Facebook is being accused of discrimination after it emerged that advertisers on the social network can exclude people based on their "ethnic affinity."
That doesn't mean they can be excluded based on race. But it does show that advertisers can stop people from seeing their ads if their social activity indicates an "affinity" for an ethnicity such as African-American, Asian-American or Hispanic.
The social media giant's Adverts Manager allows advertisers to prevent certain demographics from seeing their ads.
It says that exclusions can help advertisers better target their ads, and reach people who are more likely to buy products or services.
Advertisers can also include specific audiences for their posts, i.e. shoe company ads can be targeted to customers who are interested in fashion.
A man poses with a magnifier in front of a Facebook logo on display in this illustration. (Photo: Reuters)
While these methods can help to target consumers, public interest news site ProPublica discovered that Facebook's system also allows advertisers to exclude users who show a particular "ethnic affinity," like African Americans, Asian Americans and Hispanics.
There is no option for including (or excluding) people who show a "White" or "Caucasian" affinity.
ProPublica bought an ad targeting Facebook users who were house-hunting, and it managed to exclude users with an affinity for all three ethnic demographics mentioned above.
Civil rights lawyer John Relman told the news site that this is "massively illegal," as it constitutes a violation of the U.S. Fair Housing Act.
The Huffington Post Canada tried out the Adverts Manager, though it didn't buy an ad. And indeed, it is possible to choose a particular ethnic affinity.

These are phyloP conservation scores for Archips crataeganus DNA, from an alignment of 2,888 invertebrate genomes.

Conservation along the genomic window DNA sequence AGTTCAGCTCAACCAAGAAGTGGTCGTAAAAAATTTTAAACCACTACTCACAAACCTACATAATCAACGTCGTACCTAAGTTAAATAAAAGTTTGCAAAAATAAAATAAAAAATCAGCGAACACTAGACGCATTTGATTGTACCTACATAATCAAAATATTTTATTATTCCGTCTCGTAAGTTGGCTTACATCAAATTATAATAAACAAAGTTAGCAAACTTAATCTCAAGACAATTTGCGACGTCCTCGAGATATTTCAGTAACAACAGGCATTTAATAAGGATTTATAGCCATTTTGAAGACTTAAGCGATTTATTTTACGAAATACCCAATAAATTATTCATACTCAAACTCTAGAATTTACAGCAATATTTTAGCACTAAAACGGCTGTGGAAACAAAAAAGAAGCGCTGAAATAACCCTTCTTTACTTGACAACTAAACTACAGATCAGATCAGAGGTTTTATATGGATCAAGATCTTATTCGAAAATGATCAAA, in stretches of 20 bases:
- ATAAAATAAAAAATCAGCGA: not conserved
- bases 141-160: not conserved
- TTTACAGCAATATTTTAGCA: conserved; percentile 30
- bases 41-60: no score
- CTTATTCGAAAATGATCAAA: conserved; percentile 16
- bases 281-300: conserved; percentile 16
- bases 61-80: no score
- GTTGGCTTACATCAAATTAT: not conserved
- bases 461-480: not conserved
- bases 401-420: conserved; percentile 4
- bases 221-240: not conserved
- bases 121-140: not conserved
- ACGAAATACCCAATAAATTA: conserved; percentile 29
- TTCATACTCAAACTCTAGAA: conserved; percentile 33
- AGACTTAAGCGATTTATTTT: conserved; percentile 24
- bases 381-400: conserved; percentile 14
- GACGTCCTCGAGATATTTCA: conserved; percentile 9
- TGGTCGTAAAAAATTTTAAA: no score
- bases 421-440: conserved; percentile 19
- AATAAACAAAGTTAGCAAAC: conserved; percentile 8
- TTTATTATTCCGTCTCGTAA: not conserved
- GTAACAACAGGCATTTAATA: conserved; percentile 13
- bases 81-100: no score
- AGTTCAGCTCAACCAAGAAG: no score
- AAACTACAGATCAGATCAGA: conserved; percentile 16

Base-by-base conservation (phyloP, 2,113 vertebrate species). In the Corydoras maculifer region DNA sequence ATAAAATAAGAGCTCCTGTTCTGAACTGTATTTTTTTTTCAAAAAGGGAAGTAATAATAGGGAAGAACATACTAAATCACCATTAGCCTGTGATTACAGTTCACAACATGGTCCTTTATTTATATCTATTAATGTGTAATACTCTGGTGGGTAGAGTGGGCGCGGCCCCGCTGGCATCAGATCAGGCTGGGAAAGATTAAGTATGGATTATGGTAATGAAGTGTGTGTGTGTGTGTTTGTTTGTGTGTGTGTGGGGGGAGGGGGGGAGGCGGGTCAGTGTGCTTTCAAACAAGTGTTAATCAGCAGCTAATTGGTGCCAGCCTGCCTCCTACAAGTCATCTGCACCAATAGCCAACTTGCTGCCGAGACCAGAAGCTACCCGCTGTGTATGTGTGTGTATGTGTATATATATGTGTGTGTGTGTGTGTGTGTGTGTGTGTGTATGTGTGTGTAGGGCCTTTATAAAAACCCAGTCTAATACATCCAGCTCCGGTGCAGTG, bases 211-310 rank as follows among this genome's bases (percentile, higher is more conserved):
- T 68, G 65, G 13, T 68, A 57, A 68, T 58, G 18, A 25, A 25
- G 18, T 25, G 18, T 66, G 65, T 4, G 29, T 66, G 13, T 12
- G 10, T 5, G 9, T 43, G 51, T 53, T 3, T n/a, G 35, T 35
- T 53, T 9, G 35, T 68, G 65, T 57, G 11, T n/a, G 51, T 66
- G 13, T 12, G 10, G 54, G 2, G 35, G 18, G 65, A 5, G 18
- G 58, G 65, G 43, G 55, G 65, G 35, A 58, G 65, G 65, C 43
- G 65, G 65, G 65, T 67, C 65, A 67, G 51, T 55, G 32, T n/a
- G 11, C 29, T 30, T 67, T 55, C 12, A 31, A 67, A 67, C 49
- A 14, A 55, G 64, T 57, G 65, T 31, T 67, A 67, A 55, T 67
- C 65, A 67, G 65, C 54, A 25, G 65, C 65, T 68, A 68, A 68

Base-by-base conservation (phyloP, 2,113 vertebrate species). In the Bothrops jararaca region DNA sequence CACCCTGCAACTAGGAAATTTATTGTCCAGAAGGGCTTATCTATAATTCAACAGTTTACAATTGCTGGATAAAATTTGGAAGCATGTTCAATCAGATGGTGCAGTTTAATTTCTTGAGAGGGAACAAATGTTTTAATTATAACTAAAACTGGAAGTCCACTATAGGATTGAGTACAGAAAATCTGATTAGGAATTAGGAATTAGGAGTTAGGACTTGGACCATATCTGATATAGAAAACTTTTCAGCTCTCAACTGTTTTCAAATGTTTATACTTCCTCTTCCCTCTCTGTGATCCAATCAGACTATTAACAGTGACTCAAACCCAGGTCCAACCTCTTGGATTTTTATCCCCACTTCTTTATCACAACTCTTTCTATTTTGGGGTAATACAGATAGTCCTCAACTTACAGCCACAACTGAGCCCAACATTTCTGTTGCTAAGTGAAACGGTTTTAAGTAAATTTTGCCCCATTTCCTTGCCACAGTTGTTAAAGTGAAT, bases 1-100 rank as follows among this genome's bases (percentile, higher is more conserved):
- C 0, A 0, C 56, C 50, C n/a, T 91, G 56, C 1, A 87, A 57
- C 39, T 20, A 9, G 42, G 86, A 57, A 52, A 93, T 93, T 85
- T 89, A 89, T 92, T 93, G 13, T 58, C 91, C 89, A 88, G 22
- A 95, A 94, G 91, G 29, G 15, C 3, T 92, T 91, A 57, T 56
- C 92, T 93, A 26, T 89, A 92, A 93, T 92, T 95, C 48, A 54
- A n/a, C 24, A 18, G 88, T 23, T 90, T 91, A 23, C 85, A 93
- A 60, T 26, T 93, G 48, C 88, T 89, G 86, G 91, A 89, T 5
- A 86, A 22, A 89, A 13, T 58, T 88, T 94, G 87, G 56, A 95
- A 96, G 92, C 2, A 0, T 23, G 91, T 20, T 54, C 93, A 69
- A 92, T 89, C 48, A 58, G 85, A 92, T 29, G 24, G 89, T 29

A screengrab from Facebook's Adverts Manager:
Facebook introduced the function as part of a "multicultural advertising" effort, Steve Satterfield, privacy and public policy manager, told ProPublica.
He noted that the social network has policies that prevent advertisers from discriminating against people based on race.
Christian Martinez, Facebook's head of multicultural, issued a press release on Friday stating that its policies prohibit negative exclusion, such as an apartment that won't rent to black men.
"If we learn of advertising on our platform that involves this kind of discrimination, we will take aggressive enforcement action," he said.
Facebook said advertisers use targeting to determine with which audiences ads resonate best.
'For example, some audiences might click on Spanish-language ads for a World Cup sponsorship vs. other audiences might click more on the same ads in English, so the sponsor might run one campaign in English that excludes the Hispanic affinity group to see how well the campaign performs against running that ad campaign in Spanish."
'Not the box you check on the census'
Facebook previously told tech website Ars Technica's Annalee Newitz that it is not engaged in racial profiling, since it determines your ethnic affinity based on your activity.
For instance, it may determine you have an "African-American" affinity based on posts about BET or Black Lives Matter, but that doesn't mean it thinks you're black.
Martinez said the social networking site is giving advertisers the ability to reach people whose likes and other activity "suggest they’re interested in content relating to particular ethnic communities — African American, Hispanic American and Asian American."
"Anyone can use ad preferences to learn whether they’re seeing ads based on these interests, and choose whether or not they want to receive these kinds of ads," he said.
Facebook does not currently have a means for people to identify themselves as belonging to a certain race or ethnicity.
But the social network is, in essence, monetizing the way you express your identity by monitoring your likes, shares and comments, "not the box you check on the census," Newitz added.
Facebook's "exclusion marketing" allows advertisers to prevent users that belong to specific demographics from seeing its ads. (Photo: Reuters)
Advertisers can exclude people based on other factors, too.
Ads can also be hidden from users based on their relationship status, interests, behaviours and which generations they belong to.
Note: Facebook issued a press release and responded to this article after original publication. This story has been updated to include their comments.
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